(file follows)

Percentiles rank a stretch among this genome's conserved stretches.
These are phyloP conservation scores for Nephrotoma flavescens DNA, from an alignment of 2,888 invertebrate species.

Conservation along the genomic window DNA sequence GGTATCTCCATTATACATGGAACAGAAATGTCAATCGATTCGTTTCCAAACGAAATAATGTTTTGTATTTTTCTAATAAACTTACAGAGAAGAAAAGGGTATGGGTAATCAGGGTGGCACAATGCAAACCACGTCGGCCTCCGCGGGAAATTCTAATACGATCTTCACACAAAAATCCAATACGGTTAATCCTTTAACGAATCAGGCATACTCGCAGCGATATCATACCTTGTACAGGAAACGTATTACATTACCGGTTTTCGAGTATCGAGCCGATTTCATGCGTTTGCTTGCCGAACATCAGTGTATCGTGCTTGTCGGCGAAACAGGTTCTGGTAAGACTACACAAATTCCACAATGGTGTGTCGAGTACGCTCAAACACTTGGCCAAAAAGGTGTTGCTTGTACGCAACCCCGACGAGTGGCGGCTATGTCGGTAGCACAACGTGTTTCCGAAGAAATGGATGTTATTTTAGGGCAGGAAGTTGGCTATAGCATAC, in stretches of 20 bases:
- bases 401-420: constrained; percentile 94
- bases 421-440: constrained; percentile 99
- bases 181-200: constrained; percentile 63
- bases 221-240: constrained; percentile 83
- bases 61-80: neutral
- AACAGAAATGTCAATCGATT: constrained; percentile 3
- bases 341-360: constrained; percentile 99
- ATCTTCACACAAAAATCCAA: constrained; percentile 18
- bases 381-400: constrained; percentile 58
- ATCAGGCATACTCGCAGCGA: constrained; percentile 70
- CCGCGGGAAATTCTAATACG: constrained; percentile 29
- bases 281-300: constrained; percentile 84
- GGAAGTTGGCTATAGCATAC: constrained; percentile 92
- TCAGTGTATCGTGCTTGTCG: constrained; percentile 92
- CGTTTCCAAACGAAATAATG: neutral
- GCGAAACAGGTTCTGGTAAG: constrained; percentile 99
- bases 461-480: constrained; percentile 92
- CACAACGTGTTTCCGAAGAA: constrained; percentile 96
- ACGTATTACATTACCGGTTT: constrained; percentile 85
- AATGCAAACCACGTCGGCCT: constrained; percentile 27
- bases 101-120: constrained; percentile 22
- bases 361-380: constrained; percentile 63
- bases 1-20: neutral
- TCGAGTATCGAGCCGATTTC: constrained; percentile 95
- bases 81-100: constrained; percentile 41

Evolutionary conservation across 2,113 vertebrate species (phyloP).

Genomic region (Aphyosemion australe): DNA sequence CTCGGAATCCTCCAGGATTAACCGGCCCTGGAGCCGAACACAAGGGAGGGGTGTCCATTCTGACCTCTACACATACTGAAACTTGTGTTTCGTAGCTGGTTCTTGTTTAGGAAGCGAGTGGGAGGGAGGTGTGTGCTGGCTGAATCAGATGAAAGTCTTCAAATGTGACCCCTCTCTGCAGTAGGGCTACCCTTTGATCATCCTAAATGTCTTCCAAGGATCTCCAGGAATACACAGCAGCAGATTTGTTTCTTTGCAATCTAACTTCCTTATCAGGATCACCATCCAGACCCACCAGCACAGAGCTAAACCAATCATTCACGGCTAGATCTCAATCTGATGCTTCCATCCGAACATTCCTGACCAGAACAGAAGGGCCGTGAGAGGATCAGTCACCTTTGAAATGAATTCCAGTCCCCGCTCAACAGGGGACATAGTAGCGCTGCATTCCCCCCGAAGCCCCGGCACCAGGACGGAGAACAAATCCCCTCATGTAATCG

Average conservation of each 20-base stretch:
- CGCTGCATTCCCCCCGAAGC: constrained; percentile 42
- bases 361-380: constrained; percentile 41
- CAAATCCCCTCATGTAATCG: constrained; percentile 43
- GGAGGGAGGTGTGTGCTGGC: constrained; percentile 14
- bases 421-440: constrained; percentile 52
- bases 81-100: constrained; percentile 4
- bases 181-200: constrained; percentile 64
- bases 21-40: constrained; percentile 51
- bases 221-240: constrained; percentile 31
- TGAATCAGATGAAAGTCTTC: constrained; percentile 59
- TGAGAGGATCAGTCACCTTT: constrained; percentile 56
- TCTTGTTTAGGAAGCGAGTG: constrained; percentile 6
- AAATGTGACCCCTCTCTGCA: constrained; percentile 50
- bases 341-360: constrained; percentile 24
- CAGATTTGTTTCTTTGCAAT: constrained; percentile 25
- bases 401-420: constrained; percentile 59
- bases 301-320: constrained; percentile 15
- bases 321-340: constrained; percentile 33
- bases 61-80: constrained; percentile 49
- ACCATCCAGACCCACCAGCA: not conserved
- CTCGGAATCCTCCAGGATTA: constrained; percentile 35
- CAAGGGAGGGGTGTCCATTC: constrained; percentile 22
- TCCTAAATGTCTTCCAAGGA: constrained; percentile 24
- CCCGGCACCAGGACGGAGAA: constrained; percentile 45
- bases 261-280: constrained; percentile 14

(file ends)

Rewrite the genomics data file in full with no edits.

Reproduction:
Percentiles rank a stretch among this genome's conserved stretches.
These are phyloP conservation scores for Nephrotoma flavescens DNA, from an alignment of 2,888 invertebrate species.

Conservation along the genomic window DNA sequence GGTATCTCCATTATACATGGAACAGAAATGTCAATCGATTCGTTTCCAAACGAAATAATGTTTTGTATTTTTCTAATAAACTTACAGAGAAGAAAAGGGTATGGGTAATCAGGGTGGCACAATGCAAACCACGTCGGCCTCCGCGGGAAATTCTAATACGATCTTCACACAAAAATCCAATACGGTTAATCCTTTAACGAATCAGGCATACTCGCAGCGATATCATACCTTGTACAGGAAACGTATTACATTACCGGTTTTCGAGTATCGAGCCGATTTCATGCGTTTGCTTGCCGAACATCAGTGTATCGTGCTTGTCGGCGAAACAGGTTCTGGTAAGACTACACAAATTCCACAATGGTGTGTCGAGTACGCTCAAACACTTGGCCAAAAAGGTGTTGCTTGTACGCAACCCCGACGAGTGGCGGCTATGTCGGTAGCACAACGTGTTTCCGAAGAAATGGATGTTATTTTAGGGCAGGAAGTTGGCTATAGCATAC, in stretches of 20 bases:
- bases 401-420: constrained; percentile 94
- bases 421-440: constrained; percentile 99
- bases 181-200: constrained; percentile 63
- bases 221-240: constrained; percentile 83
- bases 61-80: neutral
- AACAGAAATGTCAATCGATT: constrained; percentile 3
- bases 341-360: constrained; percentile 99
- ATCTTCACACAAAAATCCAA: constrained; percentile 18
- bases 381-400: constrained; percentile 58
- ATCAGGCATACTCGCAGCGA: constrained; percentile 70
- CCGCGGGAAATTCTAATACG: constrained; percentile 29
- bases 281-300: constrained; percentile 84
- GGAAGTTGGCTATAGCATAC: constrained; percentile 92
- TCAGTGTATCGTGCTTGTCG: constrained; percentile 92
- CGTTTCCAAACGAAATAATG: neutral
- GCGAAACAGGTTCTGGTAAG: constrained; percentile 99
- bases 461-480: constrained; percentile 92
- CACAACGTGTTTCCGAAGAA: constrained; percentile 96
- ACGTATTACATTACCGGTTT: constrained; percentile 85
- AATGCAAACCACGTCGGCCT: constrained; percentile 27
- bases 101-120: constrained; percentile 22
- bases 361-380: constrained; percentile 63
- bases 1-20: neutral
- TCGAGTATCGAGCCGATTTC: constrained; percentile 95
- bases 81-100: constrained; percentile 41

Evolutionary conservation across 2,113 vertebrate species (phyloP).

Genomic region (Aphyosemion australe): DNA sequence CTCGGAATCCTCCAGGATTAACCGGCCCTGGAGCCGAACACAAGGGAGGGGTGTCCATTCTGACCTCTACACATACTGAAACTTGTGTTTCGTAGCTGGTTCTTGTTTAGGAAGCGAGTGGGAGGGAGGTGTGTGCTGGCTGAATCAGATGAAAGTCTTCAAATGTGACCCCTCTCTGCAGTAGGGCTACCCTTTGATCATCCTAAATGTCTTCCAAGGATCTCCAGGAATACACAGCAGCAGATTTGTTTCTTTGCAATCTAACTTCCTTATCAGGATCACCATCCAGACCCACCAGCACAGAGCTAAACCAATCATTCACGGCTAGATCTCAATCTGATGCTTCCATCCGAACATTCCTGACCAGAACAGAAGGGCCGTGAGAGGATCAGTCACCTTTGAAATGAATTCCAGTCCCCGCTCAACAGGGGACATAGTAGCGCTGCATTCCCCCCGAAGCCCCGGCACCAGGACGGAGAACAAATCCCCTCATGTAATCG

Average conservation of each 20-base stretch:
- CGCTGCATTCCCCCCGAAGC: constrained; percentile 42
- bases 361-380: constrained; percentile 41
- CAAATCCCCTCATGTAATCG: constrained; percentile 43
- GGAGGGAGGTGTGTGCTGGC: constrained; percentile 14
- bases 421-440: constrained; percentile 52
- bases 81-100: constrained; percentile 4
- bases 181-200: constrained; percentile 64
- bases 21-40: constrained; percentile 51
- bases 221-240: constrained; percentile 31
- TGAATCAGATGAAAGTCTTC: constrained; percentile 59
- TGAGAGGATCAGTCACCTTT: constrained; percentile 56
- TCTTGTTTAGGAAGCGAGTG: constrained; percentile 6
- AAATGTGACCCCTCTCTGCA: constrained; percentile 50
- bases 341-360: constrained; percentile 24
- CAGATTTGTTTCTTTGCAAT: constrained; percentile 25
- bases 401-420: constrained; percentile 59
- bases 301-320: constrained; percentile 15
- bases 321-340: constrained; percentile 33
- bases 61-80: constrained; percentile 49
- ACCATCCAGACCCACCAGCA: not conserved
- CTCGGAATCCTCCAGGATTA: constrained; percentile 35
- CAAGGGAGGGGTGTCCATTC: constrained; percentile 22
- TCCTAAATGTCTTCCAAGGA: constrained; percentile 24
- CCCGGCACCAGGACGGAGAA: constrained; percentile 45
- bases 261-280: constrained; percentile 14